In terms of conventions, VISIT DENVER experienced record-setting lead volume in 2023; however, January 2024 future booking room nights was 81% of what was on the books in January 2020. Citywide bookings are returning, and there have been short-term citywide opportunities due to Dallas, Austin and Orlando relocations. The organization will be focusing on enhancing site inspections in 2024 and continuing collaborations with hotel partners and the newly expanded Colorado Convention Center.


Updates from Colorado Tourism Office

Among the new CTO initiatives mentioned by Wolfe during his state of the industry report included running local campaigns and reviewing private partnerships for Do Colorado Right, becoming only the third state in the U.S. to have a Michelin Guide, and pursuing dynamic pricing options for hotels serving tour operators.


The $10 million Colorado Meeting & Events Incentive Program, a statewide program offered through CTO with help from partners like Destination Colorado Meetings, came to an end on Jan. 31, 2024. After 36 months and 681 applications, all funding has been allocated. The program provided pre-approved applicants with a 10% rebate (between $3,500 and $100,000) against the eligible hard costs of hosting meetings and events in Colorado.


Also, approximately $2 million in Federal Economic Development Administration money was granted to Aurora, Colorado Springs, Denver, Fort Collins, La Junta, Logan County and Loveland.

Tim Wolfe, director of the Colorado Tourism Office, shares travel data

With tourism numbers for 2023 not quite available, Wolfe compared visitor spending in 2021 to 2022, with Denver, El Paso, Eagle, Arapahoe and Summit being the top five counties in Colorado in terms of gains. Denver and the Front Range in particular drove recovery in 2022. Overseas arrivals gradually increased throughout 2023, with Colorado outpacing the U.S. by a fair amount. Overall, declining hotel occupancy and rates, which leads to lower STR revenues, is expected for 2024, Wolfe reported.


He also explained how CTO is funded and compared Colorado’s tourism budget to other states. Colorado’s tourism budget is $20.3 million compared to $35 million for Arizona, $29.4 million for Utah, $26 million for Wyoming, $23.5 million for Missouri and $21 million for New Mexico. CTO’s budget has to be approved annually and has been flat since 2016, when there was an increase of $2 million.


In terms of lodging taxes, which is a common way to fund tourism groups and initiatives, Denver ranked 36th out of 150 cities, with Aurora coming in at 99th and Colorado Springs at 141st for total taxes on guest rooms. Overall, Colorado ranked 47th in terms of tax rates on lodging accommodations.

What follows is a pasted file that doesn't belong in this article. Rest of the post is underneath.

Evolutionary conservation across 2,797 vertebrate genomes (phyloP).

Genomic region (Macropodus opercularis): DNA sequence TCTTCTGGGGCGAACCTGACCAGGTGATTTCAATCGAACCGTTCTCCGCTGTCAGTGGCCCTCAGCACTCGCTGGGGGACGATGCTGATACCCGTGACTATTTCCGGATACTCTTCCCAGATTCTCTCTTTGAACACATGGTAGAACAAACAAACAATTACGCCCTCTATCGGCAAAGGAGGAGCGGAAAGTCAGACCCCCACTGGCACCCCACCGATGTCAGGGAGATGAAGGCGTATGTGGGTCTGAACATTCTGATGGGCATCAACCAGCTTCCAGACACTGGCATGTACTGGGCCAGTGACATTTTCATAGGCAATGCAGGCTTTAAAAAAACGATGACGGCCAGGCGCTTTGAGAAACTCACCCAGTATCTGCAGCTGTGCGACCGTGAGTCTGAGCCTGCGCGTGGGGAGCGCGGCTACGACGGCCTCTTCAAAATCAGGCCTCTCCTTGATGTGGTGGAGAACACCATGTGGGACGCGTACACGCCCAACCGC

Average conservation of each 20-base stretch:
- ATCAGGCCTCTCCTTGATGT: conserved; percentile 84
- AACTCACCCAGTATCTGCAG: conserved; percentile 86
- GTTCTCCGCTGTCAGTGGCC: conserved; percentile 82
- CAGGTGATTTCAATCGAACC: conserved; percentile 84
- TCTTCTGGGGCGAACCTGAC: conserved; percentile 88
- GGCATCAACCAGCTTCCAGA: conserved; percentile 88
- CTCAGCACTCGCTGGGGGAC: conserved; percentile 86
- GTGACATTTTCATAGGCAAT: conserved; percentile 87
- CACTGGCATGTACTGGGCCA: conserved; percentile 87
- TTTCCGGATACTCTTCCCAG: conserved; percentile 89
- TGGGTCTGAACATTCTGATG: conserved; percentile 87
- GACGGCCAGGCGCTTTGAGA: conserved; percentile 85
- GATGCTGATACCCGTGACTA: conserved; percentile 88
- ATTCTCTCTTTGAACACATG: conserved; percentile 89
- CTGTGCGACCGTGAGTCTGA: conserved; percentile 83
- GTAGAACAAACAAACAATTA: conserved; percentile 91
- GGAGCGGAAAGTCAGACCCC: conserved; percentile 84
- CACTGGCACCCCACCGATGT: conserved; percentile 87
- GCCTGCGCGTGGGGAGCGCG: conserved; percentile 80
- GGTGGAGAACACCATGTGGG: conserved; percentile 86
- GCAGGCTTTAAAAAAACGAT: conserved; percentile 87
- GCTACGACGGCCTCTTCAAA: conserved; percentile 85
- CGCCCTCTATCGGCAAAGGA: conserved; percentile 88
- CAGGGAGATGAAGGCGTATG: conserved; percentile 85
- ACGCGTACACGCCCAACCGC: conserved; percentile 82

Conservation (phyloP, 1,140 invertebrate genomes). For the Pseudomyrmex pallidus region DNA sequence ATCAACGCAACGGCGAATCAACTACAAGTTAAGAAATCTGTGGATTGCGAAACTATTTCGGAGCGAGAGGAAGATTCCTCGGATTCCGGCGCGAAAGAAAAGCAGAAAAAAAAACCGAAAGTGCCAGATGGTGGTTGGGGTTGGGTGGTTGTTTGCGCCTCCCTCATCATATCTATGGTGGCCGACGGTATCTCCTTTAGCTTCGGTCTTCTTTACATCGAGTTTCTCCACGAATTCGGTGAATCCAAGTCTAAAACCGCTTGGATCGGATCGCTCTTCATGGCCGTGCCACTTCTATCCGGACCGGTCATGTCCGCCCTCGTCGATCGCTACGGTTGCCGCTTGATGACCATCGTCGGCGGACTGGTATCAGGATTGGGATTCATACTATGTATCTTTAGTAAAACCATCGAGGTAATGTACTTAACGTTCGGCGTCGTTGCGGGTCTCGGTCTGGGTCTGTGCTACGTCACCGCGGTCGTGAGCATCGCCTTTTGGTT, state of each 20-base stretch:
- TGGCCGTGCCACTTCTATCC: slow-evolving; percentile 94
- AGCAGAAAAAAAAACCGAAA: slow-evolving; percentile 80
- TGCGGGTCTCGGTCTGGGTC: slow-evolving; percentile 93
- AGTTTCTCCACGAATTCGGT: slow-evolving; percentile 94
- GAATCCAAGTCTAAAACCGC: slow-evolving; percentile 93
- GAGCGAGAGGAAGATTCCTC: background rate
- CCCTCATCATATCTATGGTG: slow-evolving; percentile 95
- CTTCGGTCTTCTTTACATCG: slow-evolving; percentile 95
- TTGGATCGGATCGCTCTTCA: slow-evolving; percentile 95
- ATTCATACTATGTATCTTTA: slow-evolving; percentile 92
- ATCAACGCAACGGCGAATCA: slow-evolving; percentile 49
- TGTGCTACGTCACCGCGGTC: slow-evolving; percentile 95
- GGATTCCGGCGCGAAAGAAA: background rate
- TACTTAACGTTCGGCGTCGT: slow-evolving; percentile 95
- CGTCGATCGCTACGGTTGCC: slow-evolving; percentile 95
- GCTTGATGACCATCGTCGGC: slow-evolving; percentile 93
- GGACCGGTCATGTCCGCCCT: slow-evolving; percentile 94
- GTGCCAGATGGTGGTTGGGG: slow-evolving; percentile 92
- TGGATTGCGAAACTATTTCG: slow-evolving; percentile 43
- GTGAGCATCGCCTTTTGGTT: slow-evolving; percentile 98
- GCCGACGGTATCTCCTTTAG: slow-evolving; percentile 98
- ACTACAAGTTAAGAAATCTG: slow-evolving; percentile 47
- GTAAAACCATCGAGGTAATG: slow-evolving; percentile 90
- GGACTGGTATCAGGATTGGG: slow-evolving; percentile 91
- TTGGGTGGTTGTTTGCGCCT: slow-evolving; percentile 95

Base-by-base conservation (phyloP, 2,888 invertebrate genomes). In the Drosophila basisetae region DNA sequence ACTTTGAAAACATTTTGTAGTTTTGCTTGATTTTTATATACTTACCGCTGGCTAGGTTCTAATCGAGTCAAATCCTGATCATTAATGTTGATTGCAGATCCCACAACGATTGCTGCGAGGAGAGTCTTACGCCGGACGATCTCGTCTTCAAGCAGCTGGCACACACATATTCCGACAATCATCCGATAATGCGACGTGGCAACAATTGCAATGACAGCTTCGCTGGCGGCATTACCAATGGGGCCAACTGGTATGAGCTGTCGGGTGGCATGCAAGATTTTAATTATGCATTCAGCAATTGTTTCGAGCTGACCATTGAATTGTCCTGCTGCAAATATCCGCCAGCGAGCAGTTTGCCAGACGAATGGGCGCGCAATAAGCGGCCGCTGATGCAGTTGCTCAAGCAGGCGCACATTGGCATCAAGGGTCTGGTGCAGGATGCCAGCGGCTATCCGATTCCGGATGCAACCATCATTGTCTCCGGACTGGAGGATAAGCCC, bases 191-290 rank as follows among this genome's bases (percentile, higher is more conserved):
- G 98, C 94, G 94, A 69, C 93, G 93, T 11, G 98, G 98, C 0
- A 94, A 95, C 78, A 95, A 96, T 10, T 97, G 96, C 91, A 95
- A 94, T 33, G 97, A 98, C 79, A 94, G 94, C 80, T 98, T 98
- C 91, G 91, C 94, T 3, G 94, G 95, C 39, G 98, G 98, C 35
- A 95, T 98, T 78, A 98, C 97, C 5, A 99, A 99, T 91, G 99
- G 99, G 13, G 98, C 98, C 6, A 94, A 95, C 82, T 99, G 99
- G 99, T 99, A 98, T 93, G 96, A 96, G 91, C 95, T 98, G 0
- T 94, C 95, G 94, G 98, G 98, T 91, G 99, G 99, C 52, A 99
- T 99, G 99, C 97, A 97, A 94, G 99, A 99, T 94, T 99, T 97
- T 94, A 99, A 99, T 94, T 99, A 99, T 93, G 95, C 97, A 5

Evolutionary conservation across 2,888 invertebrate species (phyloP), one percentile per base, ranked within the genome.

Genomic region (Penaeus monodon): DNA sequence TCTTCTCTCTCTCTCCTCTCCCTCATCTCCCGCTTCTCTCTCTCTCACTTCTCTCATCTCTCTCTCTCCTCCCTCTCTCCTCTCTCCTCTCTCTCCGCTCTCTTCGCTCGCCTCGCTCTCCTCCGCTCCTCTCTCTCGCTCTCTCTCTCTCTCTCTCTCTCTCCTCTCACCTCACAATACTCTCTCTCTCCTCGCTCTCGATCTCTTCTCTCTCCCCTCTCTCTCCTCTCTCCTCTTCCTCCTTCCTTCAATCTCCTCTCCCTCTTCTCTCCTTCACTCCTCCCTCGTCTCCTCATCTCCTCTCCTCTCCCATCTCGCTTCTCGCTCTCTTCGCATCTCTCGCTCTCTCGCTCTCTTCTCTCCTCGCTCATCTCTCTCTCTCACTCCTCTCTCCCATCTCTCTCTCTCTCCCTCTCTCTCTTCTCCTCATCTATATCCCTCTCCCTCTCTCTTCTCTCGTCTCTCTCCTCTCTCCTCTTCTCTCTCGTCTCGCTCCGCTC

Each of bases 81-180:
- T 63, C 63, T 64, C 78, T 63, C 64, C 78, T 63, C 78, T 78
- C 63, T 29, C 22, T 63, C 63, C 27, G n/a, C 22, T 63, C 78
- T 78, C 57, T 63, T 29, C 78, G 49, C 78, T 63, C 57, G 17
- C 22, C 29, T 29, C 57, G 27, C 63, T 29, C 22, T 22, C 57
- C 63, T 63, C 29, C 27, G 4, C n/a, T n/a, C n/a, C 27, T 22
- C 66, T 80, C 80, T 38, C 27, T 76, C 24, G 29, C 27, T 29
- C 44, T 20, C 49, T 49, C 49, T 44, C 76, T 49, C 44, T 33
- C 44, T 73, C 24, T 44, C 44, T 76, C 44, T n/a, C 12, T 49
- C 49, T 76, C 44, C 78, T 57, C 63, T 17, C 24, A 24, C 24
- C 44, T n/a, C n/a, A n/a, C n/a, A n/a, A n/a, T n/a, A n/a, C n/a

These statistics are among the reasons that an enterprise fund model is being considered to provide a more solid foundation for funding the Colorado Tourism Office. In brief, an enterprise fund is passed by legislators, operated as a government-owned business, housed in an existing state agency, and ran by a state employee (CTO). A percentage of room revenue paid by guests is remitted to the state (.02% or 20 centers per $100) and cannot exceed $20 million per year, which is measured over a five-year period with a total cap of $100 million. Enterprises cannot levy taxes and must provide goods and services in exchange for fees.


Much more detailed information was provided by Wolfe, including expected results and a timeline of how an enterprise fund might be passed and implemented in Colorado.


For other state of the meetings and events industry information in 2024 on national and global levels, check out American Express Global Business Travel’s annual Global Meetings & Events Forecast, Cvent’s industry trends, and research conducted by industry associations such as MPI and PCMA. Staying informed and attending presentations such as those offered during Destination Colorado Meetings’ member gatherings and the annual Meetings Industry Council of Colorado Educational Conference and Trade Show also is key to staying in tune with the latest trends and numbers.


Top Photo: Denver skyline, courtesy of Bob Ashe/VISIT DENVER


Colorado native Beth Buehler has been editor of Colorado Meetings + Events magazine for 19 years, helped launch Mountain Meetings magazine, and was on the team that introduced Southwest Meetings + Events. She has planned numerous meetings and events and enjoys exploring Colorado.